necessary to list 880 vocables in place of the 850 essential items on the Basic English word-list.¹ The answer is that the figures are not comparable. Interglossa and Basic English start from different assumptions about how much work a single word can profitably do. If the end in view is to make things easy for the beginner we have to bear in mind two considerations:

(a) Suitable definition of familiar objects often calls for more effort than learning a new label;

(b) When no common thread of meaning connects one use with another, an additional label is not necessarily more difficult to learn than an additional use of the same vocable.

In its choice of abstract terms Basic English takes a highly indulgent attitude to what constitutes a common thread of meaning. When we apply one word sharp to a remark, to a tooth, and to a pain, the only thread of meaning common to all three situations is a vague value judgment; and if we let metaphor have full rein in this way it is easy to keep down the number of items on our word-list. Indeed, there is only one limit to the process of reduction. In the end we are left with two vocables, one for approval, the other for disapproval. Admittedly, we cannot set a limit to suggestive use of metaphor in daily life. Nor can we draw a clear-cut boundary between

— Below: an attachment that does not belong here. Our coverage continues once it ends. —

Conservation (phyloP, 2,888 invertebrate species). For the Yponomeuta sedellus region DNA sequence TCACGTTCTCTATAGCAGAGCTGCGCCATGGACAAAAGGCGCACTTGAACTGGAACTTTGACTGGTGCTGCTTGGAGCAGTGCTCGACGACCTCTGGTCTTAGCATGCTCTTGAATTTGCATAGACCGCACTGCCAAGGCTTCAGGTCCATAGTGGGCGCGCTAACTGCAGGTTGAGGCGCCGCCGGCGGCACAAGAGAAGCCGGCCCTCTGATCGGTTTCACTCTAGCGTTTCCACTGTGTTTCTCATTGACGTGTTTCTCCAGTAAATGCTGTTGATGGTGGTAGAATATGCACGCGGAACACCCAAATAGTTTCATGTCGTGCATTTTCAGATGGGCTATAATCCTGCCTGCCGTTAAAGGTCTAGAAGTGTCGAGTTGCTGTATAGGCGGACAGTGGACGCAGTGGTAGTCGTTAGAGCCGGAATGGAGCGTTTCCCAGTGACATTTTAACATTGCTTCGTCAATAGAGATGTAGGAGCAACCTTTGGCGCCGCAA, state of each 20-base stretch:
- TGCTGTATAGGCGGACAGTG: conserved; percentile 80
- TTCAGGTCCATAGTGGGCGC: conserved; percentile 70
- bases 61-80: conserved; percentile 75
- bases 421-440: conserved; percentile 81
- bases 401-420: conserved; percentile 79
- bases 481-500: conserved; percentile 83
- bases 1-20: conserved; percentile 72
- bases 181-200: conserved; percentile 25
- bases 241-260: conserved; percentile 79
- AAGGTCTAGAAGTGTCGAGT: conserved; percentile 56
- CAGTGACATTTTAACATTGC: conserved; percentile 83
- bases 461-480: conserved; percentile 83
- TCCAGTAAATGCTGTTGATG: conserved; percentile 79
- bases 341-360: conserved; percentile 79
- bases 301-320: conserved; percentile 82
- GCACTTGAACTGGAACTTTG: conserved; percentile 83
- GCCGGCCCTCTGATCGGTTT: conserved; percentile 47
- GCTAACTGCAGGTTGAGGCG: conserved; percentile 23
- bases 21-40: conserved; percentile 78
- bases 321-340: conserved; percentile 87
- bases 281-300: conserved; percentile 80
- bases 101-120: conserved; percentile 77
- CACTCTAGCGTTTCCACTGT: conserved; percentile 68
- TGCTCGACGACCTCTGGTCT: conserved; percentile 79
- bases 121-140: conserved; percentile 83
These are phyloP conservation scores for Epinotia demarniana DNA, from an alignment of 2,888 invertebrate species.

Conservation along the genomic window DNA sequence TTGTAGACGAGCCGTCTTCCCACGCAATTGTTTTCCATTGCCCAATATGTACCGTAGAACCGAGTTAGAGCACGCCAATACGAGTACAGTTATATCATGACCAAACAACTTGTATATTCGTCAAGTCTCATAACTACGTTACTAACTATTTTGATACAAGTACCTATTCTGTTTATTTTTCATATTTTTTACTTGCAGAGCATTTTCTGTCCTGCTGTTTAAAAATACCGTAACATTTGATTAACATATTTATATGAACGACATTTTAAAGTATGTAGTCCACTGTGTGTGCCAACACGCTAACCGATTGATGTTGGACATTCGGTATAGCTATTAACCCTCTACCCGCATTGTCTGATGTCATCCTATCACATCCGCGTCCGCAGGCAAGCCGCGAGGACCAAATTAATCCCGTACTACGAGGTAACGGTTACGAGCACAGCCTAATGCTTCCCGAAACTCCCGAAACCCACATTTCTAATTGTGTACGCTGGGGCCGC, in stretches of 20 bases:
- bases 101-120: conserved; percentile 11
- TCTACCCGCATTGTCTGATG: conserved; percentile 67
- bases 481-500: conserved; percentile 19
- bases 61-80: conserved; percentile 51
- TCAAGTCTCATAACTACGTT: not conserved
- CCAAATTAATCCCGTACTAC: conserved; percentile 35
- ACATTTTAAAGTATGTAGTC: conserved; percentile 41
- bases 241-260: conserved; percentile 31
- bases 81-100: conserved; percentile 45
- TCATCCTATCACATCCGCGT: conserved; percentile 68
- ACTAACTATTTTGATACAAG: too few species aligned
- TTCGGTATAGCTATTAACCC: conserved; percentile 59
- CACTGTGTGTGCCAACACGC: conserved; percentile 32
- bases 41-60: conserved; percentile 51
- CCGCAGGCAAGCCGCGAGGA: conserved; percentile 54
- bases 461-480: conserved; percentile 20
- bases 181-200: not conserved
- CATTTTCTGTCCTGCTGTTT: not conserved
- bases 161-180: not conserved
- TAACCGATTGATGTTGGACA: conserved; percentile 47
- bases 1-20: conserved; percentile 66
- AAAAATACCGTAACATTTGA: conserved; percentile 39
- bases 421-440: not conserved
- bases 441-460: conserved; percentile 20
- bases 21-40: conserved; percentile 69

¹ The list of essential vocables on pp. 249-256 contains 880 numbered items and an additional 74 of which the internationally current form is consonant with the phonetic pattern of Interglossa. Actually our list of 880 numbered items contains at least twenty words which are internationally current in the form prescribed, e.g.: agenda (809); bureau (816); cardo (740); coxa (533): data (827); fenestra (714); flora (581); lamina (757): libido (284); major (45); minor (46); minus (115); plus (118); propaganda (846); radio (386); spatula (775); telefon (855); telegram (856); zero (26). The names of the metals are simply the plural forms of the corresponding items in the international periodic table. Plural forms which are also internationally current include spectra (662) and entera (502). It is therefore fair to say that our list of essential vocables other than words which we can adopt from the international vocabulary of technics or commerce without any change of form contains less than 860 constructed elements in all. In reality the 850 word-list printed on a folded slip in the primers of Basic omits 17 necessary pronouns and possessives, 32 numerals and 56 flexional forms of the operative verbs. If we charitably overlook the fact that Basic operates at large with the -ing and -ed terminals without a general rule about what class of words invariably take them or about how they affect the meaning of the end-product, it is fair to say that Basic demands mastery of at least 950 distinct vocables, not counting calendrical items.